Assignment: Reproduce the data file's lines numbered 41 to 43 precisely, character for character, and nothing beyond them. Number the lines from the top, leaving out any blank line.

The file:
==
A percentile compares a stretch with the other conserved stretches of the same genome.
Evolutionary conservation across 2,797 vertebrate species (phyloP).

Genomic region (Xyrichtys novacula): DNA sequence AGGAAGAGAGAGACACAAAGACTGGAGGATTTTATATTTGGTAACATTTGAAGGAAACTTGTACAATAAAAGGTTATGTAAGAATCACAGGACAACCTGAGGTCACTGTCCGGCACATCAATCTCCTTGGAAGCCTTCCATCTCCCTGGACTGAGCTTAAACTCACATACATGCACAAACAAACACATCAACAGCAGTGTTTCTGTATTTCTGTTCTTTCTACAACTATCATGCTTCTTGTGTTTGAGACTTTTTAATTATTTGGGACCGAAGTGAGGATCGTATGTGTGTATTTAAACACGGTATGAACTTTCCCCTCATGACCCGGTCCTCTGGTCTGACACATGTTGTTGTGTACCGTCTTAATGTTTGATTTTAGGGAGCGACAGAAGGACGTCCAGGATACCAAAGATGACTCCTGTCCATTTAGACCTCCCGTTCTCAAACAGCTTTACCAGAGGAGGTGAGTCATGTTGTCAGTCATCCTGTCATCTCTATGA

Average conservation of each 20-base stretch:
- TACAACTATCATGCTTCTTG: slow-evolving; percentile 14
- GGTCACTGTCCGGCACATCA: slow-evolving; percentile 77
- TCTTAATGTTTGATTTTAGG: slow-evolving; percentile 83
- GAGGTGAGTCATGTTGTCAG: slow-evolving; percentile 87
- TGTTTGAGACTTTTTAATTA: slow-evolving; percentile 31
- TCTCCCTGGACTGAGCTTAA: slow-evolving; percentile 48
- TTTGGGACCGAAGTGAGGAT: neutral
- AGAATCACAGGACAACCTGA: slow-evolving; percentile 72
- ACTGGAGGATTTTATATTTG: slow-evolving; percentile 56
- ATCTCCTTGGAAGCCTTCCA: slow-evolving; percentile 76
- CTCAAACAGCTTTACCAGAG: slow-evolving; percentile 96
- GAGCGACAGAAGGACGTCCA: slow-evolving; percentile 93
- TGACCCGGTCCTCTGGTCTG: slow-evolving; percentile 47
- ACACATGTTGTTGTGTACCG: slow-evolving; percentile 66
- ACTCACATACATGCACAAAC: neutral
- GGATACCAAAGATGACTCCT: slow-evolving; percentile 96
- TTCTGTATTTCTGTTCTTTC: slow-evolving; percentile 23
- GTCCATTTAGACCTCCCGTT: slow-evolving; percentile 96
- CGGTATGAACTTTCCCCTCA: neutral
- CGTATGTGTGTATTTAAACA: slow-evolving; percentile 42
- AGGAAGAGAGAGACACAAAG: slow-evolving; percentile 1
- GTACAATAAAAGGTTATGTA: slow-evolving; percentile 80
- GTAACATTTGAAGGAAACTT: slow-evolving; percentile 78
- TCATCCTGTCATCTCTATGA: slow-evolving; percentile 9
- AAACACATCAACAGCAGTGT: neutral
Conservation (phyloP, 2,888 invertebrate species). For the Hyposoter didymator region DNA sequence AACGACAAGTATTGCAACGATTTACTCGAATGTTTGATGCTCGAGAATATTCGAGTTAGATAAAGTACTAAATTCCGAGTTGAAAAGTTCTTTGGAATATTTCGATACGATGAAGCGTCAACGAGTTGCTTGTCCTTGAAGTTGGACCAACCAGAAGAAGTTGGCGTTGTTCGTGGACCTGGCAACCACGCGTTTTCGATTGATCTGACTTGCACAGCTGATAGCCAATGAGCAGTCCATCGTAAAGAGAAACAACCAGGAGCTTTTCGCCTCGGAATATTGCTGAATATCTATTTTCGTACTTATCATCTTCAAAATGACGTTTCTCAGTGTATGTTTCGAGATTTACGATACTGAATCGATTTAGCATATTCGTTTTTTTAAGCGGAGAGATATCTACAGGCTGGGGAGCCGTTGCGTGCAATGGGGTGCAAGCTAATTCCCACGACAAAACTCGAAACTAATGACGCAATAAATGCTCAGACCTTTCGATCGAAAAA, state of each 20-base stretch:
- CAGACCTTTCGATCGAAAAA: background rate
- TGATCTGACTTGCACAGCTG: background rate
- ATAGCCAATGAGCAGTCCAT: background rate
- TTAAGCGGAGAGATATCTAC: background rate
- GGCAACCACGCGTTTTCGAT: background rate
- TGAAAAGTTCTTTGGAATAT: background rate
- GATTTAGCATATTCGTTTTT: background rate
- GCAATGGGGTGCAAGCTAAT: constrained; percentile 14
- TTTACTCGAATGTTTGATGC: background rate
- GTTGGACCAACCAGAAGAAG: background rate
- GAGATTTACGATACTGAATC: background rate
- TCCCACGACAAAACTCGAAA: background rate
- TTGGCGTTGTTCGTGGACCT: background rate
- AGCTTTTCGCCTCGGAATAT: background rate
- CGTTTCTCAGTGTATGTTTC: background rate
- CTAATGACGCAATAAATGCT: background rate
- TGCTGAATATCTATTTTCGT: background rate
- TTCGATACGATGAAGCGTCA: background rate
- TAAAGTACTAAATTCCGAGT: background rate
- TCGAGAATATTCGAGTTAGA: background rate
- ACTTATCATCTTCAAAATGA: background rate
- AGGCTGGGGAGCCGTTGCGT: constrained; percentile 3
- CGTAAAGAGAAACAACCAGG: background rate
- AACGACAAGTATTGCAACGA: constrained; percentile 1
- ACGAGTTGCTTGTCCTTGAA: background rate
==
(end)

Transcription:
- GAGATTTACGATACTGAATC: background rate
- TCCCACGACAAAACTCGAAA: background rate
- TTGGCGTTGTTCGTGGACCT: background rate